A recently discovered comet, dubbed 2023/A3 is expected to become visible to the naked eye in 2024, putting up a stunning show in the night sky as it makes its way around the sun.
Comet C/2023 A3, also known as Tsuchinshan-ATLAS, is a long-period comet that was discovered on 22 February 2023 by ATLAS South Africa. It was independently found in images taken by the Purple Mountain Observatory on 9 January 2023. The comet is expected to pass perihelion, its closest point to the Sun, on 28 September 2024 at a distance of 0.39 astronomical units (AU), or 58 million kilometers (36 million miles). Initially, the object was considered an asteroid with an estimated magnitude of 18.1, detected by the Asteroid Terrestrial-impact Last Alert System using the 0.5-m f/2 Schmidt reflector at the Sutherland Observatory in South Africa.
C/2023: A3From asteroid to comet
However, after the first orbit calculations, it was discovered to be a comet. It had been previously reported to the Minor Planet Center by the Purple Mountain Observatory but was removed from the “object awaiting confirmation list” after no follow-up observations were reported. The comet received its name from both observatories based on naming conventions for comets. Additional evidence of cometary activity was discovered in images taken by the Zwicky Transient Facility (ZTF) at Palomar Observatory on 22 December 2022. The images showed a very condensed coma and a small straight tail about 10″ in length, confirming that it was indeed a comet.
C/2023 A3: Visible to the naked eye in 2024
The comet is expected to become visible to the naked eye during its perihelion passage in September 2024. Upon its discovery announcement, the comet was estimated to reach a magnitude of +3 during perihelion. It will become more visible from Earth about three weeks after perihelion, around mid-October. Some astronomers estimated that the comet would reach a magnitude of 0.9 during perihelion at the time of its closest approach to Earth.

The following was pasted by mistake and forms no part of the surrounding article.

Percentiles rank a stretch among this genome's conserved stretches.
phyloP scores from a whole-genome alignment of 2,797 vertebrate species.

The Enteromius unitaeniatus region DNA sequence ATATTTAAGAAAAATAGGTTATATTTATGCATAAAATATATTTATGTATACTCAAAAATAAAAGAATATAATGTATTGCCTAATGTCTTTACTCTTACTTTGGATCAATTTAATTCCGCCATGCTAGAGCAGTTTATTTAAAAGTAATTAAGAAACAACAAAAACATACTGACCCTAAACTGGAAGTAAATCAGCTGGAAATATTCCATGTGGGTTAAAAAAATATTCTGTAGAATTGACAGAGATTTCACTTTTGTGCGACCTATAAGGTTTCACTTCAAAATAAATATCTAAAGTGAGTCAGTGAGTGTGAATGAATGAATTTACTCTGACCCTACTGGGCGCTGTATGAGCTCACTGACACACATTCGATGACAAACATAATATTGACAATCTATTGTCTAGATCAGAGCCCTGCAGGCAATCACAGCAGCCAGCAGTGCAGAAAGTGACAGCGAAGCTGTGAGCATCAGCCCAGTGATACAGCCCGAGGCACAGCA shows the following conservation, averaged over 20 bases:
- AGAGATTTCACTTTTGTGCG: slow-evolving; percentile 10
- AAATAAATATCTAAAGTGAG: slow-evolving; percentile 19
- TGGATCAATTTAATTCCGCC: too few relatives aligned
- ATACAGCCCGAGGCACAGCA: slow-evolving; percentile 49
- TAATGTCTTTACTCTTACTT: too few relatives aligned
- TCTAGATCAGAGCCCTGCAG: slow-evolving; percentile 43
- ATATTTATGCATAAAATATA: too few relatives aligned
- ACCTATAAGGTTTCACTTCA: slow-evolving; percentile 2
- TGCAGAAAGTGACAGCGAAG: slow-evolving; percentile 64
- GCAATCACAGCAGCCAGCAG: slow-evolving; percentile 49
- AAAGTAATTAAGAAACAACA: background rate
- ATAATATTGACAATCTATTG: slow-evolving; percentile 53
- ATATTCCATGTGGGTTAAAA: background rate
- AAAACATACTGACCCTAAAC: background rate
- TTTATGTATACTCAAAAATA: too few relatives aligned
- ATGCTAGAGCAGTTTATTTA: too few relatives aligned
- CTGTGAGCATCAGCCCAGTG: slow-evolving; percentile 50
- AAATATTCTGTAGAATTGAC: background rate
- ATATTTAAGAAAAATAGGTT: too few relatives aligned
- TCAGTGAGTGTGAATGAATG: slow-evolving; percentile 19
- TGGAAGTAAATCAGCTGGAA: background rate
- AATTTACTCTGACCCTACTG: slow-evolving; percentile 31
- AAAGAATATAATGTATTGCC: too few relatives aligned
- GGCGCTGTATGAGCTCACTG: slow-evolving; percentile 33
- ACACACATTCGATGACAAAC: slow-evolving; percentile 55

What are comets?
Comets are icy bodies that originate in the outer solar system and are believed to be remnants of the solar system’s formation. As a comet approaches and moves closer to the Sun, the heat causes the ice to sublimate, producing a coma, a fuzzy envelope of gas and dust around the nucleus. The solar wind then pushes the gas and dust away from the coma, forming a tail that points away from the Sun. The study of comets provides valuable insights into the early solar system and the conditions that led to the formation of the planets.
C/2023 A3: An exciting opportunity
The discovery of Comet C/2023 A3, also known as Tsuchinshan-ATLAS, provides an exciting opportunity for astronomers and stargazers alike to observe a long-period comet as it passes through our solar system. Its expected perihelion passage in September 2024 offers the chance to see it with the naked eye. The study of comets like C/2023 A3 helps to advance our understanding of the formation and evolution of the solar system.